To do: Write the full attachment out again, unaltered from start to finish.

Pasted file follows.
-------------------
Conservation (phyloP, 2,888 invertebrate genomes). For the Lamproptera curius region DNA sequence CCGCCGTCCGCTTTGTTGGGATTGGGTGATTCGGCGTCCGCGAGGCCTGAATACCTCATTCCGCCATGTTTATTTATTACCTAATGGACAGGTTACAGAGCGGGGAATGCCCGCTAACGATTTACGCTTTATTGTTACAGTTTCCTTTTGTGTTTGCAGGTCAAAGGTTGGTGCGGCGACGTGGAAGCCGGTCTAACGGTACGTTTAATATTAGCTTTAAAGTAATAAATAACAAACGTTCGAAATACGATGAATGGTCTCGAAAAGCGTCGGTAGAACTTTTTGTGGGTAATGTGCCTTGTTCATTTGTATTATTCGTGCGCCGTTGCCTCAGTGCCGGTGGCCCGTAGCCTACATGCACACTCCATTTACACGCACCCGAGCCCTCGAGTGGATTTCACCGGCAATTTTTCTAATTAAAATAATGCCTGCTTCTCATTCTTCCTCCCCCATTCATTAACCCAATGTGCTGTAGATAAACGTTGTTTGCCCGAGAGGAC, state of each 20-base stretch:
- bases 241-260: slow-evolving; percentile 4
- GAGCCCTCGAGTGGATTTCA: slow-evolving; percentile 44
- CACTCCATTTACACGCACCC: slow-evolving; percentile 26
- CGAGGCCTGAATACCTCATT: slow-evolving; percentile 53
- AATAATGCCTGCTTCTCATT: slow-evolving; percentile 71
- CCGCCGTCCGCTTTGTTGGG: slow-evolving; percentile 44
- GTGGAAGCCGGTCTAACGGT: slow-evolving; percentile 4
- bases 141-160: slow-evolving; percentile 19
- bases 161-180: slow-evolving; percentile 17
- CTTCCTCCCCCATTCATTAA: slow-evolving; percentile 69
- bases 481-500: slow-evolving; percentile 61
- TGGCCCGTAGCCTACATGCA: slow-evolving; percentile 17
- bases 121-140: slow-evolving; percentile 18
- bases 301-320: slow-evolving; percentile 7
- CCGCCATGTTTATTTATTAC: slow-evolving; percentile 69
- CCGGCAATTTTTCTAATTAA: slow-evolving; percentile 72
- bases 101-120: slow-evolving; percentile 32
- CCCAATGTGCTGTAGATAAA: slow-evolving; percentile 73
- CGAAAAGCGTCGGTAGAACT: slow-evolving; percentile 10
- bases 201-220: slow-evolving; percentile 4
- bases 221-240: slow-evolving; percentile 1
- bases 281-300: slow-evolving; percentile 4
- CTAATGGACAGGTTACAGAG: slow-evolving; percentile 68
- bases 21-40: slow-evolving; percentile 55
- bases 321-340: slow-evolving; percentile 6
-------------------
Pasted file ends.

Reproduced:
Conservation (phyloP, 2,888 invertebrate genomes). For the Lamproptera curius region DNA sequence CCGCCGTCCGCTTTGTTGGGATTGGGTGATTCGGCGTCCGCGAGGCCTGAATACCTCATTCCGCCATGTTTATTTATTACCTAATGGACAGGTTACAGAGCGGGGAATGCCCGCTAACGATTTACGCTTTATTGTTACAGTTTCCTTTTGTGTTTGCAGGTCAAAGGTTGGTGCGGCGACGTGGAAGCCGGTCTAACGGTACGTTTAATATTAGCTTTAAAGTAATAAATAACAAACGTTCGAAATACGATGAATGGTCTCGAAAAGCGTCGGTAGAACTTTTTGTGGGTAATGTGCCTTGTTCATTTGTATTATTCGTGCGCCGTTGCCTCAGTGCCGGTGGCCCGTAGCCTACATGCACACTCCATTTACACGCACCCGAGCCCTCGAGTGGATTTCACCGGCAATTTTTCTAATTAAAATAATGCCTGCTTCTCATTCTTCCTCCCCCATTCATTAACCCAATGTGCTGTAGATAAACGTTGTTTGCCCGAGAGGAC, state of each 20-base stretch:
- bases 241-260: slow-evolving; percentile 4
- GAGCCCTCGAGTGGATTTCA: slow-evolving; percentile 44
- CACTCCATTTACACGCACCC: slow-evolving; percentile 26
- CGAGGCCTGAATACCTCATT: slow-evolving; percentile 53
- AATAATGCCTGCTTCTCATT: slow-evolving; percentile 71
- CCGCCGTCCGCTTTGTTGGG: slow-evolving; percentile 44
- GTGGAAGCCGGTCTAACGGT: slow-evolving; percentile 4
- bases 141-160: slow-evolving; percentile 19
- bases 161-180: slow-evolving; percentile 17
- CTTCCTCCCCCATTCATTAA: slow-evolving; percentile 69
- bases 481-500: slow-evolving; percentile 61
- TGGCCCGTAGCCTACATGCA: slow-evolving; percentile 17
- bases 121-140: slow-evolving; percentile 18
- bases 301-320: slow-evolving; percentile 7
- CCGCCATGTTTATTTATTAC: slow-evolving; percentile 69
- CCGGCAATTTTTCTAATTAA: slow-evolving; percentile 72
- bases 101-120: slow-evolving; percentile 32
- CCCAATGTGCTGTAGATAAA: slow-evolving; percentile 73
- CGAAAAGCGTCGGTAGAACT: slow-evolving; percentile 10
- bases 201-220: slow-evolving; percentile 4
- bases 221-240: slow-evolving; percentile 1
- bases 281-300: slow-evolving; percentile 4
- CTAATGGACAGGTTACAGAG: slow-evolving; percentile 68
- bases 21-40: slow-evolving; percentile 55
- bases 321-340: slow-evolving; percentile 6